The notion of India being an alternative substitute to China is surely compelling. In contemporary times, both countries may appear to be in contrasting differences. For instance, India and China couldn’t be more different in terms of politics, cultures, traditions, demography etc. However, the inception phases of both these countries are almost the same. India and China, both share their individual story of rags to riches to some extent. Both these countries have struggled and put valiant efforts to lift their people out of poverty. The two countries also home a gigantic body of technical professionals, skilled scientists & engineers, vast domestic markets, deep IT potentials, multilingual students etc. that contribute to the all-around development of the nation.

The question therefore arises, that if both these countries are so similar innumerable aspects, why is it that only one of them has witnessed such exponential success and the other is still in its ever-developing stage?

The answer is manifold. While India is enriched inland and demographic assets, it lacks the basic investment in Human Resources (investment in the people). Human Resource Development is a much larger spectrum than it appears to be. While it is responsible for providing skills to IT and Tech professionals, it is also accountable for India putting up an average stint in the Olympics!

Secondly, China offers an extensive and integrated infrastructure to investors. The huge ports and highways, quality labour force, advanced logistics, fluidity of consumer acceptance, are some of the things which put China on a higher pedestal.

Another reason which limits India’s possibility of becoming a substitute for China is its disorganization and disintegration with major global supply chains.  In 2019, India backed out of a crucial multilateral trade agreement with 12 other Asian Countries, despite undergoing seven years of negotiations. The failure of institutionalizing Regional Comprehensive Economic Partnership (RCEP), created difficulties for Indian exporters to benefit from the destination markets. India’s lukewarm participation in trade agreements becomes a worrisome reason for foreign investors as it discourages them from setting up manufacturing industries in the country. The emotion of investors in such a case stands extremely valid. Suppose, if a foreign company, set up in India, wants to manufacture and export products to other countries like Hongkong. In this case, India’s then present relations with Hongkong gains precedence over the emotions of investors, creating obstructions in the trade. Therefore, the lack of ratified trade agreements between India and other countries, makes the investors unsure of what they’re getting into, as trade agreements are equally as important as offering competitive prices.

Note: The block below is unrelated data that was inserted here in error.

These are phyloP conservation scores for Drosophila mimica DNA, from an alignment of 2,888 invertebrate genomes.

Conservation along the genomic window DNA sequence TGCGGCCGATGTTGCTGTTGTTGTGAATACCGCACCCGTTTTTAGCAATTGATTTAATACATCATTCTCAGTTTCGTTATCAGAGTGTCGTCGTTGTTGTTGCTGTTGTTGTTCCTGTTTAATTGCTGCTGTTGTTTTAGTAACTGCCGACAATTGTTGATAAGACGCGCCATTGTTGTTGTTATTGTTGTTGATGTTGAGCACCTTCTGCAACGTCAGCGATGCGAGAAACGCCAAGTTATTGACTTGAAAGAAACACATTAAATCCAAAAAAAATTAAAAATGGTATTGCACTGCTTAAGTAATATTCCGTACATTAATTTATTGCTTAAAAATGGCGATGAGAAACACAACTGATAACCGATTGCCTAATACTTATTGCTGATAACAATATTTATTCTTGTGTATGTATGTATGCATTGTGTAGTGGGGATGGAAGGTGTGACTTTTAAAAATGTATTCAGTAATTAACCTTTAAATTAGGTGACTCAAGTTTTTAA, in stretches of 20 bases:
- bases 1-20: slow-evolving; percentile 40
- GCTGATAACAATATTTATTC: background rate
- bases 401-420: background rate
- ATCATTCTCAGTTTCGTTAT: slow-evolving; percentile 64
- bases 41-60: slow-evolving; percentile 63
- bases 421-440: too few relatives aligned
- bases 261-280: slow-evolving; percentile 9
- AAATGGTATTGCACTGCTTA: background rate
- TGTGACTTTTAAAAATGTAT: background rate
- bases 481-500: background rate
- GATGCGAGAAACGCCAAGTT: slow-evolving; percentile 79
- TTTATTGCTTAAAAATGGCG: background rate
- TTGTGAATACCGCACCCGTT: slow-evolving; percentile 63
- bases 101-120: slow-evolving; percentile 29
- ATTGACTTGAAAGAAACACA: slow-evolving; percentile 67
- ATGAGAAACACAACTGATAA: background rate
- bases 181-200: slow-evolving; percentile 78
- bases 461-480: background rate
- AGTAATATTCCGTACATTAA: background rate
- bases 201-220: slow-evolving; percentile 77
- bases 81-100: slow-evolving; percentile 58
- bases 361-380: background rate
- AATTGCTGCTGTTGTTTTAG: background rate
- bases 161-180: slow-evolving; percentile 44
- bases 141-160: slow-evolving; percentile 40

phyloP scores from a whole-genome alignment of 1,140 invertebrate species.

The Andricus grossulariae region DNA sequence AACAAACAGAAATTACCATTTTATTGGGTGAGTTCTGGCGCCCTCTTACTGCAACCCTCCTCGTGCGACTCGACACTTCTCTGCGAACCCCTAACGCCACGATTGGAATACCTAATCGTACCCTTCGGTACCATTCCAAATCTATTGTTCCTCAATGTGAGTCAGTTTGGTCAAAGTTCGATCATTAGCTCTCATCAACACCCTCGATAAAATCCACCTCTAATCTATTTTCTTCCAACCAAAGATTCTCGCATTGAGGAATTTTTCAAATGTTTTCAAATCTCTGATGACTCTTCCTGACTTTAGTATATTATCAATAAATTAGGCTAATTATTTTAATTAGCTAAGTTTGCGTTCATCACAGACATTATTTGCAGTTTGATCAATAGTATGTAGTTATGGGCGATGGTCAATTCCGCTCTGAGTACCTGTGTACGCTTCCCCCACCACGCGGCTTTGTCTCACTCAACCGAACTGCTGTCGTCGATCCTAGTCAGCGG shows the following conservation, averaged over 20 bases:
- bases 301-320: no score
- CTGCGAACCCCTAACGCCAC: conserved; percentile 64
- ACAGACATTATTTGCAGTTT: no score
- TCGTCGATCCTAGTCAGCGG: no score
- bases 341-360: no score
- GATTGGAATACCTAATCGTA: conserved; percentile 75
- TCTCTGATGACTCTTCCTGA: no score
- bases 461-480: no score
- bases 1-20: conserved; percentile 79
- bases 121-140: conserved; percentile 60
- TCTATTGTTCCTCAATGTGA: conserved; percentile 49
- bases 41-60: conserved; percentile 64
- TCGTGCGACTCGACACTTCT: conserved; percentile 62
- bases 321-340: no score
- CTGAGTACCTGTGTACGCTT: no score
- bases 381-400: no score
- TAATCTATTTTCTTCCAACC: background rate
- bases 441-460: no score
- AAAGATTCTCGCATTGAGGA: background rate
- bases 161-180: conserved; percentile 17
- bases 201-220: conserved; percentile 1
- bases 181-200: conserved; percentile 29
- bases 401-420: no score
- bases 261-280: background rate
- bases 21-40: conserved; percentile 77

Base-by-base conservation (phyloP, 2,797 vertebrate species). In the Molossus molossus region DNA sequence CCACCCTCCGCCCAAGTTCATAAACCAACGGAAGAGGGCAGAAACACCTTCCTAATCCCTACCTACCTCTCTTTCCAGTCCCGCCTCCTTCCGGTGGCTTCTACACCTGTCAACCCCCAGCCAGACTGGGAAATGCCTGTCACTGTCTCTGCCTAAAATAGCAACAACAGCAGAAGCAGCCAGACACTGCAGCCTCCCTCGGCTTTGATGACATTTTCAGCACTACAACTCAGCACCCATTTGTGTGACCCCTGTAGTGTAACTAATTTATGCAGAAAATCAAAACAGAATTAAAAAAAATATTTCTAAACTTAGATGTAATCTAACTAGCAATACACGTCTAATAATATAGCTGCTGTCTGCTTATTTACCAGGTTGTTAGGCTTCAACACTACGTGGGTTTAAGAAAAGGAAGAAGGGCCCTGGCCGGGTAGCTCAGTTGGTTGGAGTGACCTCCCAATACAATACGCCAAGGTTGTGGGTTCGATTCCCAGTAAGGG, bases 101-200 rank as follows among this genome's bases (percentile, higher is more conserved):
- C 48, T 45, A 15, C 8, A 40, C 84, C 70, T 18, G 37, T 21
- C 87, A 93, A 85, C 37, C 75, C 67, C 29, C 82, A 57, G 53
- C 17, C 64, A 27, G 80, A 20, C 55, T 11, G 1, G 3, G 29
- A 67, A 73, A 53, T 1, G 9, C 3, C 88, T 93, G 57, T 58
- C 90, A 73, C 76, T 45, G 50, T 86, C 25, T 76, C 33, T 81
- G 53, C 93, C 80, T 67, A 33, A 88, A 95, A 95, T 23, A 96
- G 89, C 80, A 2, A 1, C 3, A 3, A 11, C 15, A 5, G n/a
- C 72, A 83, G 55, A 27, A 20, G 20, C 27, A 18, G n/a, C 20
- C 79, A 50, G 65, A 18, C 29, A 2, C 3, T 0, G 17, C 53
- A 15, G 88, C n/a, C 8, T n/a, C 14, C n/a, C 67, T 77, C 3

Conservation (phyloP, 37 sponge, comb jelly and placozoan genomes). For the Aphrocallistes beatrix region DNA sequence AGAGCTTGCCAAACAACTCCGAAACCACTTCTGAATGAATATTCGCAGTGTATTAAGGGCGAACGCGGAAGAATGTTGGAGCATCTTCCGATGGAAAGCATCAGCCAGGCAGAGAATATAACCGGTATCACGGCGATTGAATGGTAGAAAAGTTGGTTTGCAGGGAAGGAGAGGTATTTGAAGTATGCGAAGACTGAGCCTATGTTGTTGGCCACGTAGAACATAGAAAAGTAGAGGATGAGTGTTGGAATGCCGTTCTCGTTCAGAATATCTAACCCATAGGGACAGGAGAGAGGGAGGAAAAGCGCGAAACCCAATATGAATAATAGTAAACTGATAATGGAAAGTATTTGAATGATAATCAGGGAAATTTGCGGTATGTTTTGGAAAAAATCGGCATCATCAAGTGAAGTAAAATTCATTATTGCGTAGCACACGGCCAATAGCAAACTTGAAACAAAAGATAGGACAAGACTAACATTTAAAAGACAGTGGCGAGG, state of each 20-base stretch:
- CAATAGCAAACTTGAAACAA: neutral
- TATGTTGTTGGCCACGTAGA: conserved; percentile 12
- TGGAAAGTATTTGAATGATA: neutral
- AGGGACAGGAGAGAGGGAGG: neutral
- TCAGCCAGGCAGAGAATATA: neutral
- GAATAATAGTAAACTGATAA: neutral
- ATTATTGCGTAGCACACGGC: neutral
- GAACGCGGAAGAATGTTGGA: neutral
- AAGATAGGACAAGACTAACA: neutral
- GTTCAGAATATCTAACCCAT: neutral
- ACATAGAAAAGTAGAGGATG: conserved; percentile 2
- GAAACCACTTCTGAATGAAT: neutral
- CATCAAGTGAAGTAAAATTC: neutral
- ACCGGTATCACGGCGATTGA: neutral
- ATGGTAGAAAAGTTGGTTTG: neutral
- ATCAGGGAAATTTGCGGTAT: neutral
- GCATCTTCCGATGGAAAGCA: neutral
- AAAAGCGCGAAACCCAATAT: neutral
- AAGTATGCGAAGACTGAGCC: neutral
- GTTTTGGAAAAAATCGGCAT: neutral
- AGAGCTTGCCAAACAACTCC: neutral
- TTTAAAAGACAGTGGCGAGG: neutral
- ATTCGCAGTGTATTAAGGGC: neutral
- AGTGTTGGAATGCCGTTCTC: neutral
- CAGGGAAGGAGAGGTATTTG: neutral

Moreover, India’s uncertain and volatile relations with FDI and uneven domestic regulations also bother the global companies to pitch in India. With ‘vocal for local’ gaining momentum and prohibitions on e-commerce companies to sell non-essential items, India seems to have created a protectionist wall around its territory which is simply impenetrable. India, along with promoting domestic manufacturers, must also improve its regulatory stability and start endorsing trade agreements to create trust and attract more global businesses in setting up their hubs in India.

Conclusion

The outreach process is still in its initial evaluation stage and therefore, a huge outpour of foreign investment on the Indian soil is still a far-fetched dream. India needs to ease the regulations and adhere to the FDI rules rather than twisting them. The taxation reforms such as GST that have generated humongous revenues, are yet to be translated into micro-level changes on the ground.

India is contrastingly different from China, especially in the frame of politics and culture. But that does not mean that India won’t be able to ped up the pedal of economic growth, the way China has. The country is a goldmine of talent, skill and resources. The government just needs to catalyze it for the nation’s growth.